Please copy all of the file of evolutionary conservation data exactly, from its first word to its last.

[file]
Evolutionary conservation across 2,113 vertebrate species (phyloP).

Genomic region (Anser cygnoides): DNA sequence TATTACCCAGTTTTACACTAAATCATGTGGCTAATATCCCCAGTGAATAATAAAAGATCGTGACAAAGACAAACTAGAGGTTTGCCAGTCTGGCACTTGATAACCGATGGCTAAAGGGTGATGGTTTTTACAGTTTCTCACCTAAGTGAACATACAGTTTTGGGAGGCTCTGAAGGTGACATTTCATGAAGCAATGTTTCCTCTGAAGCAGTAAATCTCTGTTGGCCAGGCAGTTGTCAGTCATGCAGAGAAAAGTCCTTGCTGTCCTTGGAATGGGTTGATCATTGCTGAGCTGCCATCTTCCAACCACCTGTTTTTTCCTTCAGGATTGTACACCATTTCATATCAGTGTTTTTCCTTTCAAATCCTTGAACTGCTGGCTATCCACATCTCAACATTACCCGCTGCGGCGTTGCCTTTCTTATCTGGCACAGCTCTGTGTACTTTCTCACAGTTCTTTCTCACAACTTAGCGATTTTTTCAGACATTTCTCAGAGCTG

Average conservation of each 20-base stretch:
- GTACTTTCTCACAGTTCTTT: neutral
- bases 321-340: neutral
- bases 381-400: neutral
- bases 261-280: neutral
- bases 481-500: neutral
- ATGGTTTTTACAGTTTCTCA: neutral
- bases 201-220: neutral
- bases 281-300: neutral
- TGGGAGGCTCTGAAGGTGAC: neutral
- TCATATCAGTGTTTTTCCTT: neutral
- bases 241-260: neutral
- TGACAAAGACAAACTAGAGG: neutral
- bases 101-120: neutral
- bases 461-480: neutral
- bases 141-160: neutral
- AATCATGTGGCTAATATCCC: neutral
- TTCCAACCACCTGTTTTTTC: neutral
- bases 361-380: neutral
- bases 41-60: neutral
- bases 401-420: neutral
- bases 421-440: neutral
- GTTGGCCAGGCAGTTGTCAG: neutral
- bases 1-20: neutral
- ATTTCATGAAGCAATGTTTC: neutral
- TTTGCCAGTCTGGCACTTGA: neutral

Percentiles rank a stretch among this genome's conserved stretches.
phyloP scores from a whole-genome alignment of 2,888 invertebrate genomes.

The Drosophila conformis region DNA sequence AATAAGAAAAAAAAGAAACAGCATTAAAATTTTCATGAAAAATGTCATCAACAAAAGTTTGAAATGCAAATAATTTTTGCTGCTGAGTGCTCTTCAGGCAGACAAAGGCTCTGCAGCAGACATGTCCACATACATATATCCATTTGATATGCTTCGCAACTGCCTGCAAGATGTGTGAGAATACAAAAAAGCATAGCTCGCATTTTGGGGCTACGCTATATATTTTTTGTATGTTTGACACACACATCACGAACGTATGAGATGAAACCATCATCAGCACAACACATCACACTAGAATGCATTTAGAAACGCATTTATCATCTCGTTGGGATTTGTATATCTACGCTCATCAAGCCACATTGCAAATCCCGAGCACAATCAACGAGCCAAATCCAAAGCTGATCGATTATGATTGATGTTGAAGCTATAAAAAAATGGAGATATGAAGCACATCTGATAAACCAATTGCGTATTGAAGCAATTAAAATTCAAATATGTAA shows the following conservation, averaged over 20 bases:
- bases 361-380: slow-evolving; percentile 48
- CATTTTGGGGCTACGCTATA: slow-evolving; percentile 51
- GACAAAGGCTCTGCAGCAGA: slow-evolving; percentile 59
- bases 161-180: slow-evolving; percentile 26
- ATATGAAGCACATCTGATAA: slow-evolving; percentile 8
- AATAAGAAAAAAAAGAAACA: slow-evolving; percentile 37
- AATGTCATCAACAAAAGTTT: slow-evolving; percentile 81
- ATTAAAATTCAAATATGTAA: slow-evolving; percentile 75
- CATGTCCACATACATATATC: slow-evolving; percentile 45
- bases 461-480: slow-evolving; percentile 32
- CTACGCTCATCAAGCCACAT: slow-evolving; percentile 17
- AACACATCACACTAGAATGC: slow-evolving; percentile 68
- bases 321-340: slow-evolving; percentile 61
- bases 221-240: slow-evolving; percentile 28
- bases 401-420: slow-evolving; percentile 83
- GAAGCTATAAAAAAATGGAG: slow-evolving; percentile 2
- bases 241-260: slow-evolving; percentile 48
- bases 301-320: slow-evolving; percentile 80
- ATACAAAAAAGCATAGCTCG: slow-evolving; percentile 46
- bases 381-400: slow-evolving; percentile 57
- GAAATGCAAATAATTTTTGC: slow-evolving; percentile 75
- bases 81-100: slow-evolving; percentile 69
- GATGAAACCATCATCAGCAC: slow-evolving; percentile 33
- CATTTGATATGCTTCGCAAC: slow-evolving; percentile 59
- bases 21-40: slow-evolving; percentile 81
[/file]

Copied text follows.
Evolutionary conservation across 2,113 vertebrate species (phyloP).

Genomic region (Anser cygnoides): DNA sequence TATTACCCAGTTTTACACTAAATCATGTGGCTAATATCCCCAGTGAATAATAAAAGATCGTGACAAAGACAAACTAGAGGTTTGCCAGTCTGGCACTTGATAACCGATGGCTAAAGGGTGATGGTTTTTACAGTTTCTCACCTAAGTGAACATACAGTTTTGGGAGGCTCTGAAGGTGACATTTCATGAAGCAATGTTTCCTCTGAAGCAGTAAATCTCTGTTGGCCAGGCAGTTGTCAGTCATGCAGAGAAAAGTCCTTGCTGTCCTTGGAATGGGTTGATCATTGCTGAGCTGCCATCTTCCAACCACCTGTTTTTTCCTTCAGGATTGTACACCATTTCATATCAGTGTTTTTCCTTTCAAATCCTTGAACTGCTGGCTATCCACATCTCAACATTACCCGCTGCGGCGTTGCCTTTCTTATCTGGCACAGCTCTGTGTACTTTCTCACAGTTCTTTCTCACAACTTAGCGATTTTTTCAGACATTTCTCAGAGCTG

Average conservation of each 20-base stretch:
- GTACTTTCTCACAGTTCTTT: neutral
- bases 321-340: neutral
- bases 381-400: neutral
- bases 261-280: neutral
- bases 481-500: neutral
- ATGGTTTTTACAGTTTCTCA: neutral
- bases 201-220: neutral
- bases 281-300: neutral
- TGGGAGGCTCTGAAGGTGAC: neutral
- TCATATCAGTGTTTTTCCTT: neutral
- bases 241-260: neutral
- TGACAAAGACAAACTAGAGG: neutral
- bases 101-120: neutral
- bases 461-480: neutral
- bases 141-160: neutral
- AATCATGTGGCTAATATCCC: neutral
- TTCCAACCACCTGTTTTTTC: neutral
- bases 361-380: neutral
- bases 41-60: neutral
- bases 401-420: neutral
- bases 421-440: neutral
- GTTGGCCAGGCAGTTGTCAG: neutral
- bases 1-20: neutral
- ATTTCATGAAGCAATGTTTC: neutral
- TTTGCCAGTCTGGCACTTGA: neutral

Percentiles rank a stretch among this genome's conserved stretches.
phyloP scores from a whole-genome alignment of 2,888 invertebrate genomes.

The Drosophila conformis region DNA sequence AATAAGAAAAAAAAGAAACAGCATTAAAATTTTCATGAAAAATGTCATCAACAAAAGTTTGAAATGCAAATAATTTTTGCTGCTGAGTGCTCTTCAGGCAGACAAAGGCTCTGCAGCAGACATGTCCACATACATATATCCATTTGATATGCTTCGCAACTGCCTGCAAGATGTGTGAGAATACAAAAAAGCATAGCTCGCATTTTGGGGCTACGCTATATATTTTTTGTATGTTTGACACACACATCACGAACGTATGAGATGAAACCATCATCAGCACAACACATCACACTAGAATGCATTTAGAAACGCATTTATCATCTCGTTGGGATTTGTATATCTACGCTCATCAAGCCACATTGCAAATCCCGAGCACAATCAACGAGCCAAATCCAAAGCTGATCGATTATGATTGATGTTGAAGCTATAAAAAAATGGAGATATGAAGCACATCTGATAAACCAATTGCGTATTGAAGCAATTAAAATTCAAATATGTAA shows the following conservation, averaged over 20 bases:
- bases 361-380: slow-evolving; percentile 48
- CATTTTGGGGCTACGCTATA: slow-evolving; percentile 51
- GACAAAGGCTCTGCAGCAGA: slow-evolving; percentile 59
- bases 161-180: slow-evolving; percentile 26
- ATATGAAGCACATCTGATAA: slow-evolving; percentile 8
- AATAAGAAAAAAAAGAAACA: slow-evolving; percentile 37
- AATGTCATCAACAAAAGTTT: slow-evolving; percentile 81
- ATTAAAATTCAAATATGTAA: slow-evolving; percentile 75
- CATGTCCACATACATATATC: slow-evolving; percentile 45
- bases 461-480: slow-evolving; percentile 32
- CTACGCTCATCAAGCCACAT: slow-evolving; percentile 17
- AACACATCACACTAGAATGC: slow-evolving; percentile 68
- bases 321-340: slow-evolving; percentile 61
- bases 221-240: slow-evolving; percentile 28
- bases 401-420: slow-evolving; percentile 83
- GAAGCTATAAAAAAATGGAG: slow-evolving; percentile 2
- bases 241-260: slow-evolving; percentile 48
- bases 301-320: slow-evolving; percentile 80
- ATACAAAAAAGCATAGCTCG: slow-evolving; percentile 46
- bases 381-400: slow-evolving; percentile 57
- GAAATGCAAATAATTTTTGC: slow-evolving; percentile 75
- bases 81-100: slow-evolving; percentile 69
- GATGAAACCATCATCAGCAC: slow-evolving; percentile 33
- CATTTGATATGCTTCGCAAC: slow-evolving; percentile 59
- bases 21-40: slow-evolving; percentile 81